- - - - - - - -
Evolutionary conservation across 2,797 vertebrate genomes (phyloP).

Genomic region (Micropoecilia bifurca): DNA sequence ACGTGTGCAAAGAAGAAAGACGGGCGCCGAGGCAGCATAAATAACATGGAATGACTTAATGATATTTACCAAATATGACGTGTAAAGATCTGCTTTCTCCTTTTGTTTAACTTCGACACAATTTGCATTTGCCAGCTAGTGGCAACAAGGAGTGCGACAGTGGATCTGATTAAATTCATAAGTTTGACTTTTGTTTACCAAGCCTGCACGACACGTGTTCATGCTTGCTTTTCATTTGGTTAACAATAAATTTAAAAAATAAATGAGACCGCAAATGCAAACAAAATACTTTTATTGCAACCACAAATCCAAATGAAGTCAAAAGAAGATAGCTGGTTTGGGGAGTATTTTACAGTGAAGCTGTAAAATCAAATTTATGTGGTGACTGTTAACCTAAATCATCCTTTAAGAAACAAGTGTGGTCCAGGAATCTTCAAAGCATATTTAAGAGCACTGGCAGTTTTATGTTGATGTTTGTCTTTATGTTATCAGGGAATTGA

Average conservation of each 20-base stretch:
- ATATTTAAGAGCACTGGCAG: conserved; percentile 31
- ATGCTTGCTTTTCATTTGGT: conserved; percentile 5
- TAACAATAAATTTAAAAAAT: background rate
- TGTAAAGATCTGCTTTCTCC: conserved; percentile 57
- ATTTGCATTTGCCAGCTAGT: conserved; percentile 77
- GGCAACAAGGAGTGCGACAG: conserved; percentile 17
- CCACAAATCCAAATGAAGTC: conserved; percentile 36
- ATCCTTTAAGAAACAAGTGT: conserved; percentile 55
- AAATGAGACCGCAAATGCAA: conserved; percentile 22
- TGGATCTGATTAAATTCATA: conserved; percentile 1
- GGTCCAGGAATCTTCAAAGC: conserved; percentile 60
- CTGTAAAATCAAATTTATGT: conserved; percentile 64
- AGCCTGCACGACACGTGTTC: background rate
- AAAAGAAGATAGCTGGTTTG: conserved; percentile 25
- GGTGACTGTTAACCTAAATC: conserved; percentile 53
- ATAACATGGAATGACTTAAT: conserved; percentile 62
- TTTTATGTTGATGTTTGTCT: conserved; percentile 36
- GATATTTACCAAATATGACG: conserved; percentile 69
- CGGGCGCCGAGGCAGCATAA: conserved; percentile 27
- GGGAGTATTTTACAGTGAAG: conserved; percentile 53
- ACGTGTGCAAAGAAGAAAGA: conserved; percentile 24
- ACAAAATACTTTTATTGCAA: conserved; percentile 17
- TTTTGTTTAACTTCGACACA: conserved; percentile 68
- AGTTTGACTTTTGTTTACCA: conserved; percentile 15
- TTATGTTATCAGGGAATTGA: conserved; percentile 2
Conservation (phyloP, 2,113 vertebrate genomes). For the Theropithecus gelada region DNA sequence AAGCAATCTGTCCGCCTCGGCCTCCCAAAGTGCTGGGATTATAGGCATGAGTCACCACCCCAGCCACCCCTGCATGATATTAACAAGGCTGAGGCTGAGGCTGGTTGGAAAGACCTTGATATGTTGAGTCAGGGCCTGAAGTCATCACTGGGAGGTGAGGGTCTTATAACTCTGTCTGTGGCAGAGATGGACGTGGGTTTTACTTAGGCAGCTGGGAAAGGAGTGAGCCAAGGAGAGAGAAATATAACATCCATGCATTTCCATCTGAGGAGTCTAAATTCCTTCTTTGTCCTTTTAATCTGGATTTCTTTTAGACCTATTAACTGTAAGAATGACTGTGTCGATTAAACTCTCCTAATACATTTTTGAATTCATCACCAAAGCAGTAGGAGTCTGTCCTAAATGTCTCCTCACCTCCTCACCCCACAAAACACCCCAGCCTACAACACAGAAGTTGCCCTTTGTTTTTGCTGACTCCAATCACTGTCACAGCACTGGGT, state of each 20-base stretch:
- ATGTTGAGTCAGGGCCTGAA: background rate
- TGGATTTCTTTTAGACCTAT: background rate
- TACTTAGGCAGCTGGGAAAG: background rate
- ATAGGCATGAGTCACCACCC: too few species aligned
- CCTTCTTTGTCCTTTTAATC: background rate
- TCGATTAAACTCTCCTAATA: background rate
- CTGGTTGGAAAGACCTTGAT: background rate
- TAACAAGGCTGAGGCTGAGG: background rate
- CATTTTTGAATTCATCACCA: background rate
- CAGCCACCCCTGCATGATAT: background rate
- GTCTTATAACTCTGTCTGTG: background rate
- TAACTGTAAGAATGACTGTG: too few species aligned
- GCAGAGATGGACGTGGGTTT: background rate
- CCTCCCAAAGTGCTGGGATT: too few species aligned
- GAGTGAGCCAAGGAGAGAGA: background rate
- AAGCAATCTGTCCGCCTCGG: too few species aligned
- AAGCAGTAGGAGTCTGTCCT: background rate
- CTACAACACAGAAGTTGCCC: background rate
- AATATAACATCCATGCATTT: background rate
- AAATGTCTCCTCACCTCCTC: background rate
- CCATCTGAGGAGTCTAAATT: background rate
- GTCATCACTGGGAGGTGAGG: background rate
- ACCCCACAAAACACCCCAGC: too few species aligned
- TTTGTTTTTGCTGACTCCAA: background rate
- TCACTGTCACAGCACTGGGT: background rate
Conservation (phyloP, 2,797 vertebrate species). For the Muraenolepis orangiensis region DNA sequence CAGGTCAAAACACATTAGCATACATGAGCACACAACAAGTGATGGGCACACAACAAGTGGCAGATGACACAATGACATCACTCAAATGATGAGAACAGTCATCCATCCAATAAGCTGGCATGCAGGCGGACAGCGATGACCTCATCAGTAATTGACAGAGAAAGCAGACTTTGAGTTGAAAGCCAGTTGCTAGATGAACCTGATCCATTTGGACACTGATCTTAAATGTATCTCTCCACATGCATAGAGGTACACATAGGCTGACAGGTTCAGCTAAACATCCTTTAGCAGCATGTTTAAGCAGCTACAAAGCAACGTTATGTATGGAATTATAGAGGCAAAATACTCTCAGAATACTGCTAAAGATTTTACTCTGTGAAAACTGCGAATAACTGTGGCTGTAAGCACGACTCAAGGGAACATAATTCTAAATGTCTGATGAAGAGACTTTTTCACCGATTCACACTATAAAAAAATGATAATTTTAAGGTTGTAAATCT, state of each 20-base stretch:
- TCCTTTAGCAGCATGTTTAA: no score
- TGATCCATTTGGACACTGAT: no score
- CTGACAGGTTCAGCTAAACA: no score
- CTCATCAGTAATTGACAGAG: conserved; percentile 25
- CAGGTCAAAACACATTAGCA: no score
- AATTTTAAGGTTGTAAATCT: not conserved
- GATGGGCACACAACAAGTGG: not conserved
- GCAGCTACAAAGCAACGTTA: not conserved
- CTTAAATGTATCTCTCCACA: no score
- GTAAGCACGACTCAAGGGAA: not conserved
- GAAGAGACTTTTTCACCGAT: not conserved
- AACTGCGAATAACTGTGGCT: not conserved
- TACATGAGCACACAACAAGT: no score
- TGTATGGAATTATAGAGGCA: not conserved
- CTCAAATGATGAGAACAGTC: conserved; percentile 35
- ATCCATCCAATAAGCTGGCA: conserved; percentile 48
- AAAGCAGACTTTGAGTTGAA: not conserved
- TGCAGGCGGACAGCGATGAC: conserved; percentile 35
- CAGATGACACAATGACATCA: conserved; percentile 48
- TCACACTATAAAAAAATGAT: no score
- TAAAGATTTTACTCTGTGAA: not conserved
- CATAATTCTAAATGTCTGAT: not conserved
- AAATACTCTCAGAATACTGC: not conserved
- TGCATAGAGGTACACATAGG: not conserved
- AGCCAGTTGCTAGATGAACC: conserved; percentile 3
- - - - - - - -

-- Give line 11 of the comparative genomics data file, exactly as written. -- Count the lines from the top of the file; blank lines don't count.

- ATCCTTTAAGAAACAAGTGT: conserved; percentile 55